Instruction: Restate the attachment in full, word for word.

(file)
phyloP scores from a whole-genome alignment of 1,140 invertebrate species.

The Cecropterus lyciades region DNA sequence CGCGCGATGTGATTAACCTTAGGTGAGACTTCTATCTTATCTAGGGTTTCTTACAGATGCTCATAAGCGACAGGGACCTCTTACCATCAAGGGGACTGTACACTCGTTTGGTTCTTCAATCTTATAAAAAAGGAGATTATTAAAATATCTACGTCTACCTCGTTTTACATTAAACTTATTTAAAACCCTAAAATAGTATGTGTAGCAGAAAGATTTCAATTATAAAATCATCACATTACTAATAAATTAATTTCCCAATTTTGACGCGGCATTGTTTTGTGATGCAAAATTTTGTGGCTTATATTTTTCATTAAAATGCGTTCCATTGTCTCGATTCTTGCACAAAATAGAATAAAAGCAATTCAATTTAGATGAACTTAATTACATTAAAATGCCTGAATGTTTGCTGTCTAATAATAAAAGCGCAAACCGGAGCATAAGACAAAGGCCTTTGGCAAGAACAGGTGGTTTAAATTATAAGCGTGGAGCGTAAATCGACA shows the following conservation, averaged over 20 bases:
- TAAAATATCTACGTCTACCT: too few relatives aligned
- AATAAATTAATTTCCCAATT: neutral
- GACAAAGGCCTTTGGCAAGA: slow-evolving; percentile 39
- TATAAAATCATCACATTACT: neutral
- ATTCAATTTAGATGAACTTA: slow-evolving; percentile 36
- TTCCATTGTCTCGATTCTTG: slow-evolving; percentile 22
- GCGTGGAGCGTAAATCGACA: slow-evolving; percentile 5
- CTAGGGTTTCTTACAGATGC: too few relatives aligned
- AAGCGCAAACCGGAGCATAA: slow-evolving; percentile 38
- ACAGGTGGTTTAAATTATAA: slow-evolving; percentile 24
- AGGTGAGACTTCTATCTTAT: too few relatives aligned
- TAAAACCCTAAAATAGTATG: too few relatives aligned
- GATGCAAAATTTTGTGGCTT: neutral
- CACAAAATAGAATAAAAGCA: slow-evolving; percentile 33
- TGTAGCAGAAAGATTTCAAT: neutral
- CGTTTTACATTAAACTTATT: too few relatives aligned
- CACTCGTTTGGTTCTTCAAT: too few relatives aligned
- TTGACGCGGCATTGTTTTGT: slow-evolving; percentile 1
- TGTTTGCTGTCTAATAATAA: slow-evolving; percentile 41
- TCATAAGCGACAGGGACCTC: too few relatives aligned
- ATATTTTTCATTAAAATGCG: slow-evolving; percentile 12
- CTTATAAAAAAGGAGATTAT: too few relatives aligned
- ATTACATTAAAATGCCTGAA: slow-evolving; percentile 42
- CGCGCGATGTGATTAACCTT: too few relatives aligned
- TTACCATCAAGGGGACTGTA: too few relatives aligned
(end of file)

phyloP scores from a whole-genome alignment of 1,140 invertebrate species.

The Cecropterus lyciades region DNA sequence CGCGCGATGTGATTAACCTTAGGTGAGACTTCTATCTTATCTAGGGTTTCTTACAGATGCTCATAAGCGACAGGGACCTCTTACCATCAAGGGGACTGTACACTCGTTTGGTTCTTCAATCTTATAAAAAAGGAGATTATTAAAATATCTACGTCTACCTCGTTTTACATTAAACTTATTTAAAACCCTAAAATAGTATGTGTAGCAGAAAGATTTCAATTATAAAATCATCACATTACTAATAAATTAATTTCCCAATTTTGACGCGGCATTGTTTTGTGATGCAAAATTTTGTGGCTTATATTTTTCATTAAAATGCGTTCCATTGTCTCGATTCTTGCACAAAATAGAATAAAAGCAATTCAATTTAGATGAACTTAATTACATTAAAATGCCTGAATGTTTGCTGTCTAATAATAAAAGCGCAAACCGGAGCATAAGACAAAGGCCTTTGGCAAGAACAGGTGGTTTAAATTATAAGCGTGGAGCGTAAATCGACA shows the following conservation, averaged over 20 bases:
- TAAAATATCTACGTCTACCT: too few relatives aligned
- AATAAATTAATTTCCCAATT: neutral
- GACAAAGGCCTTTGGCAAGA: slow-evolving; percentile 39
- TATAAAATCATCACATTACT: neutral
- ATTCAATTTAGATGAACTTA: slow-evolving; percentile 36
- TTCCATTGTCTCGATTCTTG: slow-evolving; percentile 22
- GCGTGGAGCGTAAATCGACA: slow-evolving; percentile 5
- CTAGGGTTTCTTACAGATGC: too few relatives aligned
- AAGCGCAAACCGGAGCATAA: slow-evolving; percentile 38
- ACAGGTGGTTTAAATTATAA: slow-evolving; percentile 24
- AGGTGAGACTTCTATCTTAT: too few relatives aligned
- TAAAACCCTAAAATAGTATG: too few relatives aligned
- GATGCAAAATTTTGTGGCTT: neutral
- CACAAAATAGAATAAAAGCA: slow-evolving; percentile 33
- TGTAGCAGAAAGATTTCAAT: neutral
- CGTTTTACATTAAACTTATT: too few relatives aligned
- CACTCGTTTGGTTCTTCAAT: too few relatives aligned
- TTGACGCGGCATTGTTTTGT: slow-evolving; percentile 1
- TGTTTGCTGTCTAATAATAA: slow-evolving; percentile 41
- TCATAAGCGACAGGGACCTC: too few relatives aligned
- ATATTTTTCATTAAAATGCG: slow-evolving; percentile 12
- CTTATAAAAAAGGAGATTAT: too few relatives aligned
- ATTACATTAAAATGCCTGAA: slow-evolving; percentile 42
- CGCGCGATGTGATTAACCTT: too few relatives aligned
- TTACCATCAAGGGGACTGTA: too few relatives aligned